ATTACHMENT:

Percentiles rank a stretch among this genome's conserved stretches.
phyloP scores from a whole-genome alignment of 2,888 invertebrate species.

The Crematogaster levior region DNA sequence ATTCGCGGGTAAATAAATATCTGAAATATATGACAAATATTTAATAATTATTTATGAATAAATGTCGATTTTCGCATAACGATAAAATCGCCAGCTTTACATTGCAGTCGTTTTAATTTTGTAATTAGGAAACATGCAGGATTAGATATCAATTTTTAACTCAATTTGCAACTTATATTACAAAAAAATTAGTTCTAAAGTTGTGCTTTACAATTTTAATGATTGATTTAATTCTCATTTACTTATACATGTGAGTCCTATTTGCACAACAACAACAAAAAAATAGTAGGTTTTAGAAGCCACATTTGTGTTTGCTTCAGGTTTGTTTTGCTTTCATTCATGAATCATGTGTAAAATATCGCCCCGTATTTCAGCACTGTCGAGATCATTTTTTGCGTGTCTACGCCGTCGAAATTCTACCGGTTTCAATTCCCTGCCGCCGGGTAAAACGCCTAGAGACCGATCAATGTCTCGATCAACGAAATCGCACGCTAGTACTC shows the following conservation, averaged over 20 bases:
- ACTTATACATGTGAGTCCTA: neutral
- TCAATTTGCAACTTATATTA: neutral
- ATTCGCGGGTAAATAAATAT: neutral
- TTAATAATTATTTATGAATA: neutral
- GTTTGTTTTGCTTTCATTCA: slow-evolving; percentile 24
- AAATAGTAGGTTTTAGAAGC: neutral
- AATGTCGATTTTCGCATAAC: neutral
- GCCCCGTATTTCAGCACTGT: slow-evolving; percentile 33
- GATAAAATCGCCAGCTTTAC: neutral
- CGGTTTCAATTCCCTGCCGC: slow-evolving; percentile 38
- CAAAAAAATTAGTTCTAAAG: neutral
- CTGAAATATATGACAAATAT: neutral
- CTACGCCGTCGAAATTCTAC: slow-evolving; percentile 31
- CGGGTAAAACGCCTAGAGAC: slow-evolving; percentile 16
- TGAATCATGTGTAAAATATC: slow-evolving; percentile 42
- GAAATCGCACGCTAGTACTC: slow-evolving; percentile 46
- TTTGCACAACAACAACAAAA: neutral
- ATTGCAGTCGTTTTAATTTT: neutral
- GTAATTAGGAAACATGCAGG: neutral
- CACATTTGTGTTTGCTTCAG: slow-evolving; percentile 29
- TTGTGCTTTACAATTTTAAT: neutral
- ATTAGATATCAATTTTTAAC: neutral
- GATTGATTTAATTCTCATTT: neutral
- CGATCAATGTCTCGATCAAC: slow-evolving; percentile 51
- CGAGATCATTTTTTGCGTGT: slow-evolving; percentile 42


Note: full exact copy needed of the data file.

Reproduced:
Percentiles rank a stretch among this genome's conserved stretches.
phyloP scores from a whole-genome alignment of 2,888 invertebrate species.

The Crematogaster levior region DNA sequence ATTCGCGGGTAAATAAATATCTGAAATATATGACAAATATTTAATAATTATTTATGAATAAATGTCGATTTTCGCATAACGATAAAATCGCCAGCTTTACATTGCAGTCGTTTTAATTTTGTAATTAGGAAACATGCAGGATTAGATATCAATTTTTAACTCAATTTGCAACTTATATTACAAAAAAATTAGTTCTAAAGTTGTGCTTTACAATTTTAATGATTGATTTAATTCTCATTTACTTATACATGTGAGTCCTATTTGCACAACAACAACAAAAAAATAGTAGGTTTTAGAAGCCACATTTGTGTTTGCTTCAGGTTTGTTTTGCTTTCATTCATGAATCATGTGTAAAATATCGCCCCGTATTTCAGCACTGTCGAGATCATTTTTTGCGTGTCTACGCCGTCGAAATTCTACCGGTTTCAATTCCCTGCCGCCGGGTAAAACGCCTAGAGACCGATCAATGTCTCGATCAACGAAATCGCACGCTAGTACTC shows the following conservation, averaged over 20 bases:
- ACTTATACATGTGAGTCCTA: neutral
- TCAATTTGCAACTTATATTA: neutral
- ATTCGCGGGTAAATAAATAT: neutral
- TTAATAATTATTTATGAATA: neutral
- GTTTGTTTTGCTTTCATTCA: slow-evolving; percentile 24
- AAATAGTAGGTTTTAGAAGC: neutral
- AATGTCGATTTTCGCATAAC: neutral
- GCCCCGTATTTCAGCACTGT: slow-evolving; percentile 33
- GATAAAATCGCCAGCTTTAC: neutral
- CGGTTTCAATTCCCTGCCGC: slow-evolving; percentile 38
- CAAAAAAATTAGTTCTAAAG: neutral
- CTGAAATATATGACAAATAT: neutral
- CTACGCCGTCGAAATTCTAC: slow-evolving; percentile 31
- CGGGTAAAACGCCTAGAGAC: slow-evolving; percentile 16
- TGAATCATGTGTAAAATATC: slow-evolving; percentile 42
- GAAATCGCACGCTAGTACTC: slow-evolving; percentile 46
- TTTGCACAACAACAACAAAA: neutral
- ATTGCAGTCGTTTTAATTTT: neutral
- GTAATTAGGAAACATGCAGG: neutral
- CACATTTGTGTTTGCTTCAG: slow-evolving; percentile 29
- TTGTGCTTTACAATTTTAAT: neutral
- ATTAGATATCAATTTTTAAC: neutral
- GATTGATTTAATTCTCATTT: neutral
- CGATCAATGTCTCGATCAAC: slow-evolving; percentile 51
- CGAGATCATTTTTTGCGTGT: slow-evolving; percentile 42